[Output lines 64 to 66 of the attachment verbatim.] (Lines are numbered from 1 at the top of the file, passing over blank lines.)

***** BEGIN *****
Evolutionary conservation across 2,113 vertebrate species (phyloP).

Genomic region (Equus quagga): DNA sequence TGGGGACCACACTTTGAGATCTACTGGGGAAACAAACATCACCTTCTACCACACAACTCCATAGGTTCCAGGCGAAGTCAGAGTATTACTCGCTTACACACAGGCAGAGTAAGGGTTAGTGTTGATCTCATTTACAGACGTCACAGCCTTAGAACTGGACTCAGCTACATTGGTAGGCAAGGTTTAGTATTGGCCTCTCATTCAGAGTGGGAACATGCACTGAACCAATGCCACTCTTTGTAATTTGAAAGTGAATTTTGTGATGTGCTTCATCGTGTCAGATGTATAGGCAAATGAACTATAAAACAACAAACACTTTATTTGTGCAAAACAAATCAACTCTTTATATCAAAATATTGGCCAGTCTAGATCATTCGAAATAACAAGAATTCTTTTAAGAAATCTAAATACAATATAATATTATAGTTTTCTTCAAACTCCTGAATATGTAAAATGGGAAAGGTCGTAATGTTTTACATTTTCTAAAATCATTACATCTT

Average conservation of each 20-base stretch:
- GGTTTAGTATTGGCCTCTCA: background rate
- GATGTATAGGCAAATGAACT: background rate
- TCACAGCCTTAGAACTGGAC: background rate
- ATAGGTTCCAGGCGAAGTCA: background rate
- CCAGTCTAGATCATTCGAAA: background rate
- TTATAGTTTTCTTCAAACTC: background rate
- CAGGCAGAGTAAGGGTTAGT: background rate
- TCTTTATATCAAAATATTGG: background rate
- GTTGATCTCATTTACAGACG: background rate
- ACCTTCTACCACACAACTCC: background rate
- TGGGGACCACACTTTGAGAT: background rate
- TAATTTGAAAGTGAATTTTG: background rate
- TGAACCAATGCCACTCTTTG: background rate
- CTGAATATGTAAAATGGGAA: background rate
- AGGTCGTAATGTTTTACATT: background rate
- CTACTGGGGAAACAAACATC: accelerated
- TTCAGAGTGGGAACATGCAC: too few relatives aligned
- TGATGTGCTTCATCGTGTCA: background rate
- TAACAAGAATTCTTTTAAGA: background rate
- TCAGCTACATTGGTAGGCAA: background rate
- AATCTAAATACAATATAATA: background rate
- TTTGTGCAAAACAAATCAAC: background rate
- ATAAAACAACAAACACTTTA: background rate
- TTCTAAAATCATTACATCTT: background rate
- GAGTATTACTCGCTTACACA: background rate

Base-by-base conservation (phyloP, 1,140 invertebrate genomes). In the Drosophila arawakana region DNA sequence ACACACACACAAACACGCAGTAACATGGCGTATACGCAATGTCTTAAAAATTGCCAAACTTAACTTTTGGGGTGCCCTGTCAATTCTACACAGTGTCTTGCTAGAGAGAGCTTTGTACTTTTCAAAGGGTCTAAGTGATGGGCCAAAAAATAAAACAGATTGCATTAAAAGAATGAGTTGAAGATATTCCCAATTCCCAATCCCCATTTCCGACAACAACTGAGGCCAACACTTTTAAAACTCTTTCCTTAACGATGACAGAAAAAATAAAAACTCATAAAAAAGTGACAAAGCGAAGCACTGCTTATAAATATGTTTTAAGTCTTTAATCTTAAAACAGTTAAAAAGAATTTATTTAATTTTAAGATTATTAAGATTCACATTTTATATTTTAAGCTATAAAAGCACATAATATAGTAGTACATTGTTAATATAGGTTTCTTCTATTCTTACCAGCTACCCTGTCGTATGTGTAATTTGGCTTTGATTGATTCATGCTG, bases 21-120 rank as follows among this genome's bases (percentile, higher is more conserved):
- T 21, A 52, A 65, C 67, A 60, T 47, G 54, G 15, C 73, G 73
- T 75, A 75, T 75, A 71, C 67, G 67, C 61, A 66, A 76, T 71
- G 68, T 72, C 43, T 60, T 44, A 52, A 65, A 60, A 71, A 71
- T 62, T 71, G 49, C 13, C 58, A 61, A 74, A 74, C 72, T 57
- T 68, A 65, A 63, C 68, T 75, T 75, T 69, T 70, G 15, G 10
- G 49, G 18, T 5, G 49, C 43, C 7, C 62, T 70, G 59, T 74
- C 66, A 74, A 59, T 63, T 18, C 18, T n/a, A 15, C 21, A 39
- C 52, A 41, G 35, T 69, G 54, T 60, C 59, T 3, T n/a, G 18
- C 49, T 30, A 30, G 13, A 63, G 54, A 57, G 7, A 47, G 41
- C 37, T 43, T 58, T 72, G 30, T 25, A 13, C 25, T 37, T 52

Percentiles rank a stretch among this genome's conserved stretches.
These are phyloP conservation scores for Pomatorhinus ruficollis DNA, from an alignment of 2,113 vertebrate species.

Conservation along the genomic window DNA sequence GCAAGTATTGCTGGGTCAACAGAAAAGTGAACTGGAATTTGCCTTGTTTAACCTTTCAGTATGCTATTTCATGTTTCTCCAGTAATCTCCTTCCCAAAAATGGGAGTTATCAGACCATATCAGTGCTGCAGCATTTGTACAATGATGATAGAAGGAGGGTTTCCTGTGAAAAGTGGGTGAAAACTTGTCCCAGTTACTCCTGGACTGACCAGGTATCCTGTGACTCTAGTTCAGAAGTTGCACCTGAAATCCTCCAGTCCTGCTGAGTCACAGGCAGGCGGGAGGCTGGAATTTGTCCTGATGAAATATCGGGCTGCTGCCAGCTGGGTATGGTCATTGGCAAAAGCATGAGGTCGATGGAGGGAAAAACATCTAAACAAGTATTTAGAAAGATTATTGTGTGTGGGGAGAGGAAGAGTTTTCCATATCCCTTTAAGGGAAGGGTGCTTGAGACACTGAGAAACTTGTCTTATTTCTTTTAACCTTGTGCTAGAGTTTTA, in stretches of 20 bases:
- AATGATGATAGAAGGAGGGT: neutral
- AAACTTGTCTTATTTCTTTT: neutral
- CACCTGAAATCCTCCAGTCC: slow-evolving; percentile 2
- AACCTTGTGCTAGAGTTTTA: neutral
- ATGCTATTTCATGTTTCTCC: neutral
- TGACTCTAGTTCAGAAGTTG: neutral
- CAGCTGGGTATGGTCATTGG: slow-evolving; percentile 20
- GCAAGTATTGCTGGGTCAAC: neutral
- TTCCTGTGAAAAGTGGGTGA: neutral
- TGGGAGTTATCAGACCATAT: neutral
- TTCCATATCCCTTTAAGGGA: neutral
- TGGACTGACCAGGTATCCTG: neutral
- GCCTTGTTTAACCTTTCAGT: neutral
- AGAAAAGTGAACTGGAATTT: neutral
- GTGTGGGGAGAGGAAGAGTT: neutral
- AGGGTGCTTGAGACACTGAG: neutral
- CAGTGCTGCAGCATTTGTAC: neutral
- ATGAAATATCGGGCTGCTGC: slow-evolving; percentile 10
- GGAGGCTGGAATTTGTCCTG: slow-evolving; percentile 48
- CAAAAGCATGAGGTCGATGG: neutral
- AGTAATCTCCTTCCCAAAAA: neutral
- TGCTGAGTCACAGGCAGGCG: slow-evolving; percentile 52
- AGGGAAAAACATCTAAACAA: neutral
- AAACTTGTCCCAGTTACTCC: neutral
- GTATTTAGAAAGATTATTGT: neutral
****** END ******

- TGCTGAGTCACAGGCAGGCG: slow-evolving; percentile 52
- AGGGAAAAACATCTAAACAA: neutral
- AAACTTGTCCCAGTTACTCC: neutral